I didn't always understand it, but "Kairo" (also known as "Pulse") is a chilling import from Japan that proves that not all own Asian horror is the same.
Now out in limited theaters, "Kairo" is a beautifully-directed little film that draws you into its atmosphere even though it moves at an incredibly slow pace and offers nothing in the way of gore or traditional scares. Still, the hauntingly dark settings and brooding shadows make for some genuinely scary moments, which benefit from the fact that the film is at times pretty grainy. Director Kiyoshi Kurosawa has taken advantage of such film quality by literally blending the lines between the shadows and ghosts. The dead that are in this film often appear out of nowhere, but they appear slowly as if being created out of a shadow that has existed on-camera for what seems like minutes.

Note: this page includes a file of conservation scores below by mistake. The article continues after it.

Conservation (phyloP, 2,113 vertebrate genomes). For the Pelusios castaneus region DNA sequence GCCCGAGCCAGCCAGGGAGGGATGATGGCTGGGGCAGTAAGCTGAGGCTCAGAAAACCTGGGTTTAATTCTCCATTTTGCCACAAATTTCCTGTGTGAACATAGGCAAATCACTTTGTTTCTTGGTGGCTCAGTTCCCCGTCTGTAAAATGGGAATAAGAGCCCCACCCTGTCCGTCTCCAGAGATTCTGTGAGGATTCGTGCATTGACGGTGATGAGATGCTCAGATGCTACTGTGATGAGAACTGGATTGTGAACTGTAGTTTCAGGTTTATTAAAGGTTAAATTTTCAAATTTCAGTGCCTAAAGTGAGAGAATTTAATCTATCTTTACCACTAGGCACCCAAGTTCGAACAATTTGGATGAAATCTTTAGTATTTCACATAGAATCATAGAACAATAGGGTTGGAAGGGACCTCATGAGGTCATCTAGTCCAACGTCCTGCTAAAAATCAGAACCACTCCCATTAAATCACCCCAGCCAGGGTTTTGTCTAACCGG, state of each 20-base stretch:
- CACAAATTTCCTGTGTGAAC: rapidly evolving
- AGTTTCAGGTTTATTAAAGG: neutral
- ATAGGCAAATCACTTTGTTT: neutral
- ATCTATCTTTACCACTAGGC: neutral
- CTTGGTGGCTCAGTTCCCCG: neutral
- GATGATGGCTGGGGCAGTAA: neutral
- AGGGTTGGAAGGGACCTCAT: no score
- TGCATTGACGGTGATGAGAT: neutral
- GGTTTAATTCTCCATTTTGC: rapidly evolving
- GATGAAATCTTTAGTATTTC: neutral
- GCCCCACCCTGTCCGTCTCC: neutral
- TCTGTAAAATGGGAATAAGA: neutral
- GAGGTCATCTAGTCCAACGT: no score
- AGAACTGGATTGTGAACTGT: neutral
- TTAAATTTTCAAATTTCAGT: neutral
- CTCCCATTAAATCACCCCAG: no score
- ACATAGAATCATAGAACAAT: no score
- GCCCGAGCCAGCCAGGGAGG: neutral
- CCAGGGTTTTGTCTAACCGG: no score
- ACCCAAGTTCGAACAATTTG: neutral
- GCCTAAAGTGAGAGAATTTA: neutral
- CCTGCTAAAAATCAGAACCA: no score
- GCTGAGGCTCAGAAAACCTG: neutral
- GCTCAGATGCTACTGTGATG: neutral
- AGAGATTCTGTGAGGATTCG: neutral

While creepy and quite good, "Kairo" is not without its flaws. The lead character, played by Haruhiko Katô, is a little too idiotic to believe; he is so bad at computers that he has to write down how to click a mouse. While little fault can be blamed on the actor, he is never well-written enough to really make the audience feel for him, other than that he's an all-around nice guy. Furthermore, the ending blatantly shows the film's budget holes, as it attempts to portray (SPOILER ALERT) an apocalypse with very poor computer graphics. There is a five minute stretch where everything looks like a video game, which is strange since the rest of the movie looks absolutely fine.
"Kairo" is an intriguing little horror movie that is best watched at night, in the dark and on your couch. American audiences, expecting a faster trip, may not find the film as appealing, but it has a lot to offer if you let it.
Review by Erik Samdahl unless otherwise indicated.
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